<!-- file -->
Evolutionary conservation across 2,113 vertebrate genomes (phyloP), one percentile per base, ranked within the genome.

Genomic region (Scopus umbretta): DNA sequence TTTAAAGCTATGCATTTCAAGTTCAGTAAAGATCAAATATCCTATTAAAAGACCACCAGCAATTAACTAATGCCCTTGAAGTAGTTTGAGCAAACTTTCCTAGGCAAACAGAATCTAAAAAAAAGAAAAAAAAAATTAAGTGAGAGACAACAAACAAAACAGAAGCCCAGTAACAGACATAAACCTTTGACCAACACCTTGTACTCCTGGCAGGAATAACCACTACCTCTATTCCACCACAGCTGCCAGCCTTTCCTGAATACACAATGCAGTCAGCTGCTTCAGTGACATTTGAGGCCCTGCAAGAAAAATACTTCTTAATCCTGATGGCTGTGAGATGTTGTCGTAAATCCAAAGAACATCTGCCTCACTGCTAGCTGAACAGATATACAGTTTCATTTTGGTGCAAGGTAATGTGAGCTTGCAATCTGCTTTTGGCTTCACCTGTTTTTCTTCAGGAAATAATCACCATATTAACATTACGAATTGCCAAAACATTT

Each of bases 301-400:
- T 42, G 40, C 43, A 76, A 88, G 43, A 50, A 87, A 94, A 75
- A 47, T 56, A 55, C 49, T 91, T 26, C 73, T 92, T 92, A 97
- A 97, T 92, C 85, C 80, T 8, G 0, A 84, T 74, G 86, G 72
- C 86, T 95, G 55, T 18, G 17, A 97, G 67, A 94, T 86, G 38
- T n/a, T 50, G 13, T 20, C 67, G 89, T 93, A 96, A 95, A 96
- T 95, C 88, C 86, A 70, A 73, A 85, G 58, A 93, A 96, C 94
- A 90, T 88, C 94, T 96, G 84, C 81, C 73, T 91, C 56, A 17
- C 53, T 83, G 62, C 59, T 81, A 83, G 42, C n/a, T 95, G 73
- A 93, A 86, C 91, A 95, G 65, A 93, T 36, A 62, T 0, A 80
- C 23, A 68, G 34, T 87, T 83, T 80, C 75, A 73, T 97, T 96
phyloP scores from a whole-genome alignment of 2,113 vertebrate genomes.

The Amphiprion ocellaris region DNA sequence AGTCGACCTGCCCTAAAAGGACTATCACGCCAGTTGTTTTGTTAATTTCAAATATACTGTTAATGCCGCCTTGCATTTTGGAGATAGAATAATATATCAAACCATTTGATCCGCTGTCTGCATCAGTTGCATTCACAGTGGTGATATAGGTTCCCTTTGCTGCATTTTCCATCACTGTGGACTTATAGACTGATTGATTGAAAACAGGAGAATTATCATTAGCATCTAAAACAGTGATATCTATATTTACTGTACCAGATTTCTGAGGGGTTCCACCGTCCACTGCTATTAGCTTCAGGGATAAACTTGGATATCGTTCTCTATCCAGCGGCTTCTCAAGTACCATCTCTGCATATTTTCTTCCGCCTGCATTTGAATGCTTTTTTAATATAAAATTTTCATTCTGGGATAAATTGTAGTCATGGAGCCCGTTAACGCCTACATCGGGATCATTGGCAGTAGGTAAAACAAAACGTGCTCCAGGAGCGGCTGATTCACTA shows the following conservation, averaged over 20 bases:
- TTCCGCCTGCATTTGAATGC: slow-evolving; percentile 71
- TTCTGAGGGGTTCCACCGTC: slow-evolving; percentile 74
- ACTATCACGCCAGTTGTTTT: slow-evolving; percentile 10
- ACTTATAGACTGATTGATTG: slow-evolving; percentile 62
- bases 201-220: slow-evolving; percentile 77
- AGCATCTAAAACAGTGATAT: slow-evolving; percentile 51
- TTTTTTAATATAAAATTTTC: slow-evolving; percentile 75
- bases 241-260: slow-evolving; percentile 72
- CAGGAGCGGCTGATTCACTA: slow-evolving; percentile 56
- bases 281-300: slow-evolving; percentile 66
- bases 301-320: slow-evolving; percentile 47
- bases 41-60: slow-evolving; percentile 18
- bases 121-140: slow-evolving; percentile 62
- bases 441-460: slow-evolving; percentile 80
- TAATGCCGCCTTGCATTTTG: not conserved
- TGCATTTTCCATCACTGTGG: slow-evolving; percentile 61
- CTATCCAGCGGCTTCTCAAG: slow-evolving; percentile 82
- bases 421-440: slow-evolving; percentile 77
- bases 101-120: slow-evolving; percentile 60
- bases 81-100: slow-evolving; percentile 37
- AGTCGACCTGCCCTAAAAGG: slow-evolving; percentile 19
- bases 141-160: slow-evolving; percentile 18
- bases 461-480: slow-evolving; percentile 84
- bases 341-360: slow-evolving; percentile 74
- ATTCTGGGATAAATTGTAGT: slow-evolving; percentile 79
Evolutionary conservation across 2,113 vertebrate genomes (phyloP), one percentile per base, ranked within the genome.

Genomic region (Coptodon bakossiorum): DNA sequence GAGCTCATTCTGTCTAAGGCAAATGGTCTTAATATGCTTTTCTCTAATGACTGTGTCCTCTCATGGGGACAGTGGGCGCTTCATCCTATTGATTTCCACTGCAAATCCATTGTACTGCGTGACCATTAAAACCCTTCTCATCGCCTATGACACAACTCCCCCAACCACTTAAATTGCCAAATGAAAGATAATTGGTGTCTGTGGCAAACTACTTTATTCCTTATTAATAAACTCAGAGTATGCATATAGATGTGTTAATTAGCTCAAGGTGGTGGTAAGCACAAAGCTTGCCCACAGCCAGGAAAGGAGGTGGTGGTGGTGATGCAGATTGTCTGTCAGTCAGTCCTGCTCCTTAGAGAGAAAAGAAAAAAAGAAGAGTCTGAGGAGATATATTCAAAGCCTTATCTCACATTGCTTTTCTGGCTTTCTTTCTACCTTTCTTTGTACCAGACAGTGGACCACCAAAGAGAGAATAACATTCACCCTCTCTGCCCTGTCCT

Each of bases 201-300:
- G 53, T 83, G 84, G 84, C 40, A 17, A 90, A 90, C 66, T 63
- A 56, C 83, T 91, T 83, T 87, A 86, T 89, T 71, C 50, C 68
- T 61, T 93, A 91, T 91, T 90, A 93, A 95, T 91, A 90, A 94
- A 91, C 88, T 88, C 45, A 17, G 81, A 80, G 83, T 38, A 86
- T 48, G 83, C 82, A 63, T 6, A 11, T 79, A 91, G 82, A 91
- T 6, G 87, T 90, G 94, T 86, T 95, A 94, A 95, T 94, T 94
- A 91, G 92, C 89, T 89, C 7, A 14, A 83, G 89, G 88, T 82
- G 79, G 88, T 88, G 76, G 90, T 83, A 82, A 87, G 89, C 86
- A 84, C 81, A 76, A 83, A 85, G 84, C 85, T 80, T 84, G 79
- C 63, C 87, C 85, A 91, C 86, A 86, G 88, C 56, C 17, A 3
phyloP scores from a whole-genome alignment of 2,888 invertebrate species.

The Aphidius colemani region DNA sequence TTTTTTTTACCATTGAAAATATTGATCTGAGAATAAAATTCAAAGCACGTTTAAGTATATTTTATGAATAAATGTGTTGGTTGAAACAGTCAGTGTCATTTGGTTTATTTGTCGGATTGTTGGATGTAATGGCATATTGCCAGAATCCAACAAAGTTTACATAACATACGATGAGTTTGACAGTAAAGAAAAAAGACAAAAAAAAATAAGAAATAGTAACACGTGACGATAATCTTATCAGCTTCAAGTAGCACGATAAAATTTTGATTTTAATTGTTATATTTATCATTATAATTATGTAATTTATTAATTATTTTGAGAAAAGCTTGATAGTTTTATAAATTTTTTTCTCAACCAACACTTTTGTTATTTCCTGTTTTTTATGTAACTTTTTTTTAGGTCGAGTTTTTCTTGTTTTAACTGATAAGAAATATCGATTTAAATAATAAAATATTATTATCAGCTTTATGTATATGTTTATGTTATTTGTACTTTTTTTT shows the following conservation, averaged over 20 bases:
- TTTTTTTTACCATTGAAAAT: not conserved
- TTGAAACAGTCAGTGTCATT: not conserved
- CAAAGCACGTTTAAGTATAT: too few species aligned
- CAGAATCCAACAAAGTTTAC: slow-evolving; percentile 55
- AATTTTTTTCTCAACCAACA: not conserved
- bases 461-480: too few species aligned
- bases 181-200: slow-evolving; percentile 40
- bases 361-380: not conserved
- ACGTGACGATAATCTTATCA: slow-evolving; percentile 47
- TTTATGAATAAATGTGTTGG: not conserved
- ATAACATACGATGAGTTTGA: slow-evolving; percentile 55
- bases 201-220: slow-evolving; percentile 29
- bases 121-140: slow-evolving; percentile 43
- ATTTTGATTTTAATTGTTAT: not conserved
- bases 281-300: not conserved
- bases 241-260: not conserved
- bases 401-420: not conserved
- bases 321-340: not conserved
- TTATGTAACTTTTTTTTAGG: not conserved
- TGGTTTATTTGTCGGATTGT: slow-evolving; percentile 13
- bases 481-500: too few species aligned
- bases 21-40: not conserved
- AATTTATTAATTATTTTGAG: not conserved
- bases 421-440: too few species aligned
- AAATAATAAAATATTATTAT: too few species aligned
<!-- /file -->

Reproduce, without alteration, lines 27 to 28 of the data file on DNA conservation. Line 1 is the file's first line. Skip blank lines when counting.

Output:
- bases 41-60: slow-evolving; percentile 18
- bases 121-140: slow-evolving; percentile 62